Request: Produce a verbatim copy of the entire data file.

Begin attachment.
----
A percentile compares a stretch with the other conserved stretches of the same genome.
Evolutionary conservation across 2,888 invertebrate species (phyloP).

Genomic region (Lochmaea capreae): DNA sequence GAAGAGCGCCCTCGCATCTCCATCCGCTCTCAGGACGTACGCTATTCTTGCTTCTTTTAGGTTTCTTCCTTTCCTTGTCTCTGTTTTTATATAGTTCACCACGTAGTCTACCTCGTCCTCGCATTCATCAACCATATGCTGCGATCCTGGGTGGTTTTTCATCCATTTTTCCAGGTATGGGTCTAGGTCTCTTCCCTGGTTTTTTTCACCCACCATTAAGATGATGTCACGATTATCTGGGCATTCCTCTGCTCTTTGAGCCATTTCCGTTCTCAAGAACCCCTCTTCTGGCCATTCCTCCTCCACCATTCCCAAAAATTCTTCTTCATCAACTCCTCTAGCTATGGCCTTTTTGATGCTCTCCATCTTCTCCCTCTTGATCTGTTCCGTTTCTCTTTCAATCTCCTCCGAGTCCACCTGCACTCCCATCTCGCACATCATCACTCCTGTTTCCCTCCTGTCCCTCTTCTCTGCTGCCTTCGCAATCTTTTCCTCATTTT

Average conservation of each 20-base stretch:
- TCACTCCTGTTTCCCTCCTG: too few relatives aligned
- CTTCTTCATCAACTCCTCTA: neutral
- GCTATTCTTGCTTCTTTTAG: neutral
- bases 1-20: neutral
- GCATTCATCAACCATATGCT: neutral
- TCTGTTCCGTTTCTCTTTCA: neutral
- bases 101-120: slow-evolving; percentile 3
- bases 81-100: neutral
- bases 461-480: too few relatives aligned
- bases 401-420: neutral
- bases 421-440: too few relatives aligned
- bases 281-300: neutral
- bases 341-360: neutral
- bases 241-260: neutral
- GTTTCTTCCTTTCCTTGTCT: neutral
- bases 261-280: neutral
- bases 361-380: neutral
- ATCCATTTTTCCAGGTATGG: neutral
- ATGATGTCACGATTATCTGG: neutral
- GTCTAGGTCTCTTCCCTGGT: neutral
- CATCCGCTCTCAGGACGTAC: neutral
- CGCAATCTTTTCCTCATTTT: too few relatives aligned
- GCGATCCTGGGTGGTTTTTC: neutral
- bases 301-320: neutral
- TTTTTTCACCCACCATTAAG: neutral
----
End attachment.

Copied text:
A percentile compares a stretch with the other conserved stretches of the same genome.
Evolutionary conservation across 2,888 invertebrate species (phyloP).

Genomic region (Lochmaea capreae): DNA sequence GAAGAGCGCCCTCGCATCTCCATCCGCTCTCAGGACGTACGCTATTCTTGCTTCTTTTAGGTTTCTTCCTTTCCTTGTCTCTGTTTTTATATAGTTCACCACGTAGTCTACCTCGTCCTCGCATTCATCAACCATATGCTGCGATCCTGGGTGGTTTTTCATCCATTTTTCCAGGTATGGGTCTAGGTCTCTTCCCTGGTTTTTTTCACCCACCATTAAGATGATGTCACGATTATCTGGGCATTCCTCTGCTCTTTGAGCCATTTCCGTTCTCAAGAACCCCTCTTCTGGCCATTCCTCCTCCACCATTCCCAAAAATTCTTCTTCATCAACTCCTCTAGCTATGGCCTTTTTGATGCTCTCCATCTTCTCCCTCTTGATCTGTTCCGTTTCTCTTTCAATCTCCTCCGAGTCCACCTGCACTCCCATCTCGCACATCATCACTCCTGTTTCCCTCCTGTCCCTCTTCTCTGCTGCCTTCGCAATCTTTTCCTCATTTT

Average conservation of each 20-base stretch:
- TCACTCCTGTTTCCCTCCTG: too few relatives aligned
- CTTCTTCATCAACTCCTCTA: neutral
- GCTATTCTTGCTTCTTTTAG: neutral
- bases 1-20: neutral
- GCATTCATCAACCATATGCT: neutral
- TCTGTTCCGTTTCTCTTTCA: neutral
- bases 101-120: slow-evolving; percentile 3
- bases 81-100: neutral
- bases 461-480: too few relatives aligned
- bases 401-420: neutral
- bases 421-440: too few relatives aligned
- bases 281-300: neutral
- bases 341-360: neutral
- bases 241-260: neutral
- GTTTCTTCCTTTCCTTGTCT: neutral
- bases 261-280: neutral
- bases 361-380: neutral
- ATCCATTTTTCCAGGTATGG: neutral
- ATGATGTCACGATTATCTGG: neutral
- GTCTAGGTCTCTTCCCTGGT: neutral
- CATCCGCTCTCAGGACGTAC: neutral
- CGCAATCTTTTCCTCATTTT: too few relatives aligned
- GCGATCCTGGGTGGTTTTTC: neutral
- bases 301-320: neutral
- TTTTTTCACCCACCATTAAG: neutral